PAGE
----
I now have explored making peace poles out of many things - stone, stainless steel, copper, Corten (weatherable steel), wood, bronze, steel, resin, etc. I even tried making a peacepole out of aluminum soft drink cans (hey, it's recycling). My artistic side continually ends up exploring and experimenting to see what else can be created.
Where was this when I was in college?
Halfway through they found the box numbered zero. They groaned that there was no number zero and the whole numbering system was off and they were going to have to open every one of the boxes to see which languages were on which and from that try to determine who was supposed to get which one.
“It does have a real life with our students, for sure... I remember when you told me that you wanted a peace pole that would appeal to school-age children. Something "off beat" that might have a sense of humor - causing a person to think in a different way. Your goal continues to be accomplished! That was one "outside the box" idea that works each time the pole moves to a new class and school. “I'm so glad you shared that one and didn't just dismiss the thought out of hand.”
Ya work and ya work and ya work, and then some flippant quip uttered (on a peace pole) in period of boredom and frustration turns out to be the simple solution. Trying to find such solutions is why I keep working on new designs for peace poles.
A bit more about why I make peace poles is in the middle of an article at this link on another site about people who choose less lucrative careers in order to do work more meaningful to them than making money.
An art dealer asked me if I could make mobiles for her. She had had an artist making them for her, but he had a drug problem and she had to stop working with him. Her goal had been to establish an artist as a creator of them and then try to get a commission for a large one in a commercial building. She asked if I had ever made a mobile.
As my mind raced to formulate the answer on the spot, it occurred to me for the first time in decades that I had begun making mobiles when I was 7 years old. At that time, when my friends were playing baseball and collecting baseball cards, I was collecting pictures of mobiles and stabiles, made by the famous artist Alexander Calder, that I cut out of magazines. In my bedroom I created versions of my own. Decades later it was a Calder-inspired 45-foot-long mobile I made for display in front of an art museum that led to a commission that introduced me to peace poles. So, yes, I could make mobiles for the art dealer, but in the end I was too busy working on peace poles and didn't.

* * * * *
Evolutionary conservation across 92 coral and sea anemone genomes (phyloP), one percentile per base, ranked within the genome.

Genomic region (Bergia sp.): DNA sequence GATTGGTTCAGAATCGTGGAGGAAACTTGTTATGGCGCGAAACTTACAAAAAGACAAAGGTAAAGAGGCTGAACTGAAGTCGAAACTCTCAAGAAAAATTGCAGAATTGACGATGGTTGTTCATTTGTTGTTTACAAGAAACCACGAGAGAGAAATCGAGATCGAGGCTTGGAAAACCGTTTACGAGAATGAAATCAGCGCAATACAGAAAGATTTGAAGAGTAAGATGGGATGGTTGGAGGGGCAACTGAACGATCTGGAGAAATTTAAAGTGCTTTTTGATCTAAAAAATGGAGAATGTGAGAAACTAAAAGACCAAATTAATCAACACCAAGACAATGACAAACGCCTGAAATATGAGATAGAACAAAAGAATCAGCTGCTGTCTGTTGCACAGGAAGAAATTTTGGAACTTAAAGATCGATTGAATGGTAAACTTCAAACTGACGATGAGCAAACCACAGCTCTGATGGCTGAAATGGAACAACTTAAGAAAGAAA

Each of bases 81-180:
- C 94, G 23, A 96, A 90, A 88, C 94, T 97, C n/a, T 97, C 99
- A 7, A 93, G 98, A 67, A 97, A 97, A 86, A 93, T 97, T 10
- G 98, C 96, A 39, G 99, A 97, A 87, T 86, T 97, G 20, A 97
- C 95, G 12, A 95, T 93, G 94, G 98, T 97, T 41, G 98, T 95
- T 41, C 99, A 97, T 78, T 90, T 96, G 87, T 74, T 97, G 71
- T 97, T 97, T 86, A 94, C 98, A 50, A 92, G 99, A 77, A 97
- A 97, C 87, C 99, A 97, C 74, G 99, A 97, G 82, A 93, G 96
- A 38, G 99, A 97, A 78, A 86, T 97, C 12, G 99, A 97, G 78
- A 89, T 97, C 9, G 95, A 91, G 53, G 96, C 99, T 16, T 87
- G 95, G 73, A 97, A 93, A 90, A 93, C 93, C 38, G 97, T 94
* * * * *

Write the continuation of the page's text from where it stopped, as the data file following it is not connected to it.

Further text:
However, it also caused me to remember that when I was 7 years old, in school one spring an art teacher told our class that we were going to make 3D paper bunnies for Easter by rolling paper into coils. I went to her after she had given us the directions and asked if I had to make a bunny again. She always appeared not to like children and snapped, "Well, what else would you make?"
"I don't know. A horse?"
"How would you make a horse?"
I tried explaining. She didn't get it, but snapped, "Ok. Ok. Go ahead."
When the other students were arranging the finished projects for display, they treated my horse as though it were high art in need of special protection. One student came to my desk to check with me to make sure that the way they were handling it was okay. It was the first thing I ever did in school that the other students responded to in a positive way. It also was the beginning of the feeling, shared by many artists, that the work really wasn't that good, but only good enough to have fooled some people into thinking it was - which is how I always feel when people are impressed with something I have created. I always wish it were better. Which leaves me continually trying to make it so. Like with peace poles.
Maybe that is my artist's statement. "I'll try to do better."